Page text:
Is BlackBerry’s Z10 Off to a Flying Start?

Preliminary evidence shows that BlackBerry’s (NASDAQ:BBRY) one-week-old Z10 smartphone is off to a better start than many analysts had predicted. A pair of research notes from Bernstein analyst Pierre Ferragu and Barclays’ Jeff Kvaal on Monday supported early reports by Jefferies & Co. that the new device was seeing higher demand than the original BlackBerry handset did when it was released in 2003.

With a new name, a new stock market ticker, and a new plan to return to its former glory or at least grab a larger share of the smartphone market than the fourth quarter’s 4.7 percent, the company formerly known as Research In Motion has put a lot of time and money behind its new phones. But it is still too early to determine whether the initial buzz surrounding the Z10 will translate into sustainable demand over the long term.

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However, the initial noise is definitely encouraging, with channel checks showing strong demand. On Monday, analysts at Bernstein raised their price target on the company’s shares from $12 to $22 and gave a conservative estimate of the company’s prospects. “We have grown more confident in the likely success of the BlackBerry 10 launch, supported by low channel inventories, strong operator support, and material pent-up demand,” wrote Ferragu in the note seen by AllThingsD. “Initial feedback we have received from distributors on the first days of sales is particularly positive.”
Based on a survey of BlackBerry vendors in the United Kingdom over the weekend, Barclays’ Kvaal found that sales of the Z10 were solid. “We believe BlackBerry’s Z10 is off to a better start than the Lumia 920,” he wrote, according to the publication. “The solid initial demand is a positive step in our view, despite the number of challenges that remain.”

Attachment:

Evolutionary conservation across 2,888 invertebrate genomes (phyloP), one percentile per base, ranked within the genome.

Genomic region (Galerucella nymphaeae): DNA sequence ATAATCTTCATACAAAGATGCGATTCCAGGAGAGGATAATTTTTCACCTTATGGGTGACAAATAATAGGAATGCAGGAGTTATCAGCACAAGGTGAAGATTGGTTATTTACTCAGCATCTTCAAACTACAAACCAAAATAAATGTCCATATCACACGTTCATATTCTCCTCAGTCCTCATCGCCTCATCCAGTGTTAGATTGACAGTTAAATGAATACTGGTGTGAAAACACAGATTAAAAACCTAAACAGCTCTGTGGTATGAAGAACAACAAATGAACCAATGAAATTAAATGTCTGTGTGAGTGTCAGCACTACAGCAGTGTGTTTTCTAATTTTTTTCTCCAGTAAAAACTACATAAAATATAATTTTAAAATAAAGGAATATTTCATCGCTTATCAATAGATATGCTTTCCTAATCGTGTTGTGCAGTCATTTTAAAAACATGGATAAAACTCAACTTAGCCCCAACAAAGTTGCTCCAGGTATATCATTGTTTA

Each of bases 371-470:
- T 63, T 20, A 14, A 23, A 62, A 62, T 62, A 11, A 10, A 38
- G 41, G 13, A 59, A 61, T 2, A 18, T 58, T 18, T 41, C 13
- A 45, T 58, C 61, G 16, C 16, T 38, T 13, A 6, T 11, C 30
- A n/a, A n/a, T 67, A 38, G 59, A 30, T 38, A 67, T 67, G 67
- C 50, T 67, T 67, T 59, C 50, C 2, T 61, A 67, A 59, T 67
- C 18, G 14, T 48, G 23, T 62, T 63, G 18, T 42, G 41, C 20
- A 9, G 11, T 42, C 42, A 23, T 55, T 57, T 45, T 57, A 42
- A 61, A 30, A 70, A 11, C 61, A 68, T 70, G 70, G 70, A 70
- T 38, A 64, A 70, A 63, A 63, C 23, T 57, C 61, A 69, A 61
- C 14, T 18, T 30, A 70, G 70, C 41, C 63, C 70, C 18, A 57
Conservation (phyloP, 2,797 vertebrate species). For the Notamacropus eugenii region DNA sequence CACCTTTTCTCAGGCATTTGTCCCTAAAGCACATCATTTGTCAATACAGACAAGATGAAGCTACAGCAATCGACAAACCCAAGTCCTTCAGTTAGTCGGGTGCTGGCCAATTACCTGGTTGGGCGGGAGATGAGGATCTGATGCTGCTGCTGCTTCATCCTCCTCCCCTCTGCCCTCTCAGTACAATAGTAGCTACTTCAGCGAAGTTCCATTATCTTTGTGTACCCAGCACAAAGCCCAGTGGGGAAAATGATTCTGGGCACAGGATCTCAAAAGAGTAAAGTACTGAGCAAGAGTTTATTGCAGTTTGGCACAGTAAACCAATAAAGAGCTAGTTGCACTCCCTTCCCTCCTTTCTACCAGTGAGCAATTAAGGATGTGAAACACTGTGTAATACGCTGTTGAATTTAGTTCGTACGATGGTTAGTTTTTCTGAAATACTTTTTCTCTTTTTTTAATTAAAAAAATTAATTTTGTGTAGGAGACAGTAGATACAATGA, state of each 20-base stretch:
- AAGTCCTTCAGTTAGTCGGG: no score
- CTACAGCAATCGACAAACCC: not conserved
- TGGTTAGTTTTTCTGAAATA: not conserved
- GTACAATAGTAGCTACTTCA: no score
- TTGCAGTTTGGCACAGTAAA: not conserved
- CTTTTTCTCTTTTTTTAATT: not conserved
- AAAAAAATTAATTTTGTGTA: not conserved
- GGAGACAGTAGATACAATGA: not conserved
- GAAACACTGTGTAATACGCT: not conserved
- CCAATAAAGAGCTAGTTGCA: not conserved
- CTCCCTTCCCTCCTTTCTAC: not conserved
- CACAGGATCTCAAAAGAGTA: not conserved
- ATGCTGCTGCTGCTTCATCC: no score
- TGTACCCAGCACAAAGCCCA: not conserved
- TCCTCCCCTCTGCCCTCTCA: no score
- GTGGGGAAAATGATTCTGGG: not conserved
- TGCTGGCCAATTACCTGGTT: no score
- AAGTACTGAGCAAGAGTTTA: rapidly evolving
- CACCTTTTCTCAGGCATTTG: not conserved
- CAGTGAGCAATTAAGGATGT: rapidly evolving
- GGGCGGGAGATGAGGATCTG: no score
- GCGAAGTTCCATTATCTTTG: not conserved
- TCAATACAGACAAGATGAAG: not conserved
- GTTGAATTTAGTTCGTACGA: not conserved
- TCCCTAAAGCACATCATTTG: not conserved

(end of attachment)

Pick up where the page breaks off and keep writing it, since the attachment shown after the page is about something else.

Kvaal’s comparison to Nokia’s (NYSE:NOK) smartphone may not be ideal, as the Lumia 920 was supply-constrained at the time of its release. At this point in time, analysts’ supply checks do not exclude the possibility that the BlackBerry is experiencing a case of modest demand supplemented by a modest supply. However, the Lumia did lift Nokia’s overall smartphone shipments in the fourth quarter for the first time in a year, so the comparison does carry a positive sentiment.

If the current channel checks prove to be an accurate prediction for the near future, BlackBerry could well be on its way to the much-discussed comeback, although a return to its 2009 market share of 20.8 percent will take more than solid sales of its new smartphones. BlackBerry will have to outperform devices powered by operating systems designed by Apple (NASDAQ:APPL), Google (NASDAQ:GOOG), and Microsoft (NASDAQ:MSFT), and without a catastrophe, BlackBerry is highly unlikely to upstage the industry’s giants.

Shares, which have been extremely volatile of late, dropped 26 percent following the underwhelming launch of BlackBerry 10. However, based on Tuesday’s encouraging Z10 sales news, the stock was on an upswing.

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